The March girls' father, like their mother, is essentially perfect. However, he's also absent, or silently in the background, for most of the novel. For the first half of the book, he's far away, serving as a chaplain in the Civil War. When he does come back, he proves to be a quiet, thoughtful man who busies himself with thinking about philosophical issues. Although he's a source of moral guidance for the family – and indeed for the whole community – he's still only a character sketch, the outline of a person instead of a fully-rounded individual.
To understand why Mr. March is such a vague character, we have to get a little biographical on you. If you're thinking that maybe Louisa May Alcott had father issues, well, you're absolutely right. Her own father, Bronson Alcott, was a Transcendentalist philosopher and unconventional thinker. He was overbearing and had frequent conflicts with his daughter Louisa. He also had a tendency to disrupt the family with his crazy projects – such as a communal living experiment called Fruitlands that he designed, where the Alcott family lived for a number of years in Louisa's childhood, until it failed. (You can read Alcott's satirical account of this experiment in her short story "Transcendental Wild Oats," which is a short, fun, and extremely weird read.)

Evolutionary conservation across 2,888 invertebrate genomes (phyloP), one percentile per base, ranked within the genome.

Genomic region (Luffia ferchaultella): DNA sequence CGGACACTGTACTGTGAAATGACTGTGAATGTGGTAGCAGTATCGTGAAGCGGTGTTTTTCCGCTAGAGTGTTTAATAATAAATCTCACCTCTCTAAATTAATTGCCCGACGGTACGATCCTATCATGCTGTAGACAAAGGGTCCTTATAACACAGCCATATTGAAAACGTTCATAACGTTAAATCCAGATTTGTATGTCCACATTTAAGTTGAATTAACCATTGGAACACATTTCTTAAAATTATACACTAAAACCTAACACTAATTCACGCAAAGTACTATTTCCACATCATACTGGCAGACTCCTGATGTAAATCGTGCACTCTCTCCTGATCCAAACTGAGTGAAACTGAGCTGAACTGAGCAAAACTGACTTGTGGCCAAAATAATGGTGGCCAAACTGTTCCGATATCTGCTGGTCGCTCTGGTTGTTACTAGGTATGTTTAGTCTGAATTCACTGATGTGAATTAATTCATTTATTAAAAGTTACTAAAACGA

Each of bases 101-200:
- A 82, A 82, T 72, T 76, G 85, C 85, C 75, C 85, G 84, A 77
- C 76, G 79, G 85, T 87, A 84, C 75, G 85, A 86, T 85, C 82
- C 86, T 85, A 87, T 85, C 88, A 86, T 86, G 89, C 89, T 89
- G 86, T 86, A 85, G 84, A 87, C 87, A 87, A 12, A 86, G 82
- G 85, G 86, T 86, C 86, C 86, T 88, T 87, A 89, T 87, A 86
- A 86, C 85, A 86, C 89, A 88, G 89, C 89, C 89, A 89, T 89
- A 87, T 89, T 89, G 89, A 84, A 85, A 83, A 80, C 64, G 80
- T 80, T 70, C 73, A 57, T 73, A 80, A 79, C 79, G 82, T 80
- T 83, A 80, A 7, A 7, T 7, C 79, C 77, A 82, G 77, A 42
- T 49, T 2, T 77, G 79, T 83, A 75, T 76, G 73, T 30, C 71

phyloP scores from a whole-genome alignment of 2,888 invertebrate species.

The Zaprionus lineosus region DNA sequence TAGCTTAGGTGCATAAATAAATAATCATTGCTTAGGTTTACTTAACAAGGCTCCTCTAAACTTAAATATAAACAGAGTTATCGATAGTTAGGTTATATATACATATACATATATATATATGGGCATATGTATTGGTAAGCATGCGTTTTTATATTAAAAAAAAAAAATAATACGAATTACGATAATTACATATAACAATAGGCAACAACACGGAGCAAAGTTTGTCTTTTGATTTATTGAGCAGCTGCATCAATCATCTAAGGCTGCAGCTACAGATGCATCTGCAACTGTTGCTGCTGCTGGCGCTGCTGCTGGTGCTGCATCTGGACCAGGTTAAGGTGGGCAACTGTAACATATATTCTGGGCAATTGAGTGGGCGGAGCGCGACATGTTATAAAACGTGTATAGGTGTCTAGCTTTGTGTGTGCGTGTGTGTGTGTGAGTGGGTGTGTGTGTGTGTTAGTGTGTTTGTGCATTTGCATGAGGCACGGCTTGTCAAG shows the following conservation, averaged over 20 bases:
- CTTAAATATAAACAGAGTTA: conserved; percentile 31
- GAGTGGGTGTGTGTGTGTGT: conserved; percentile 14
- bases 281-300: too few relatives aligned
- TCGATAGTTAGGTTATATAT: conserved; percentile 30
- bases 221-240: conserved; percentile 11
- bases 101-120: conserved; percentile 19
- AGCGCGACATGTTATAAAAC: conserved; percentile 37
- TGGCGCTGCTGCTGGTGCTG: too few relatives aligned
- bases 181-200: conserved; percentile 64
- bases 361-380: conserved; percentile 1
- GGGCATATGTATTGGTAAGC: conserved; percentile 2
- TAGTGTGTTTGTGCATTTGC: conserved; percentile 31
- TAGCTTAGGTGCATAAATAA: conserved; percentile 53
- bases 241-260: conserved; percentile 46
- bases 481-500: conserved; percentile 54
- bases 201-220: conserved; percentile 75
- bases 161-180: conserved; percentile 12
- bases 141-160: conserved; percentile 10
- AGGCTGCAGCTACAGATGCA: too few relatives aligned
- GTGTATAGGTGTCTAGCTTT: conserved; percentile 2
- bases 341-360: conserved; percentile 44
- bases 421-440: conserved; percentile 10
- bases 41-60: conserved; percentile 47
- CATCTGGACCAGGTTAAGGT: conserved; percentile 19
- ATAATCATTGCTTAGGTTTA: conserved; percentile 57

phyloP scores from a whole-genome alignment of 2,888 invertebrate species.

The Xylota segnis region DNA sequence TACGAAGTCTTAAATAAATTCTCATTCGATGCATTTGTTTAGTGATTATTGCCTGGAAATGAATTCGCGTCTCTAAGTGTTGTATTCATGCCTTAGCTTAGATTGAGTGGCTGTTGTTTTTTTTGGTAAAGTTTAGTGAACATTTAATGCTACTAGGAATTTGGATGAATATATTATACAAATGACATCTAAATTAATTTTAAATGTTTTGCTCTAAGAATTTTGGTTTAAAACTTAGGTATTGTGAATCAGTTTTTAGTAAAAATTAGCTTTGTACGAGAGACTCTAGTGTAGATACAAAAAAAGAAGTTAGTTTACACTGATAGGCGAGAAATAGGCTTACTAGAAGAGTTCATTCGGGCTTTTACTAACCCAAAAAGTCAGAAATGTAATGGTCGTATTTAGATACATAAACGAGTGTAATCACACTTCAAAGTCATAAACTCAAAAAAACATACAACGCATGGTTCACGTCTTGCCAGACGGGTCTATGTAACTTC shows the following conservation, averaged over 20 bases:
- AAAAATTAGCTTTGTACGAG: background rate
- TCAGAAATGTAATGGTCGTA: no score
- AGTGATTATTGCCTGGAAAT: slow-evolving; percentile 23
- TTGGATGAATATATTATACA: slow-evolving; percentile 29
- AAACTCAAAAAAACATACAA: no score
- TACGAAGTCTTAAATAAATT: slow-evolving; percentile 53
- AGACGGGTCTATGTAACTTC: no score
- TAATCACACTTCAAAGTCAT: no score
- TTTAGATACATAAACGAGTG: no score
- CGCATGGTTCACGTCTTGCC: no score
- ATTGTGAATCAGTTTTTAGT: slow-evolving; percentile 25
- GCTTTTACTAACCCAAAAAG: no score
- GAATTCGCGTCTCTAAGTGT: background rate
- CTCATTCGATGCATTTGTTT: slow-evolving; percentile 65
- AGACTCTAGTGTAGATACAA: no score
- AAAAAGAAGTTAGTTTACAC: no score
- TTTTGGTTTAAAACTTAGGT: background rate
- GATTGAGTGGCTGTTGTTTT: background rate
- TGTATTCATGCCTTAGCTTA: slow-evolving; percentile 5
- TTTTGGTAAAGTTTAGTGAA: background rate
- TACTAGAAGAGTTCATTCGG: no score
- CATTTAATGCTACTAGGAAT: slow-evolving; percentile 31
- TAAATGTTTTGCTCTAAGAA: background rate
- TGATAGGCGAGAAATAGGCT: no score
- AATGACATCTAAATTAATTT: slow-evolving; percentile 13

The point is not that Bronson Alcott is the same as Mr. March – far from it. Instead, we like to think of Mr. March as the father that Louisa May Alcott wished she had, the father that she gives to her heroine Jo. The father Louisa wanted was also a philosopher, but more laid back, willing to let his wife and daughters take charge of some things. He's also compassionate toward Jo and always listens to her and her problems – unlike Bronson Alcott, who tended to tell Louisa exactly what was wrong with her!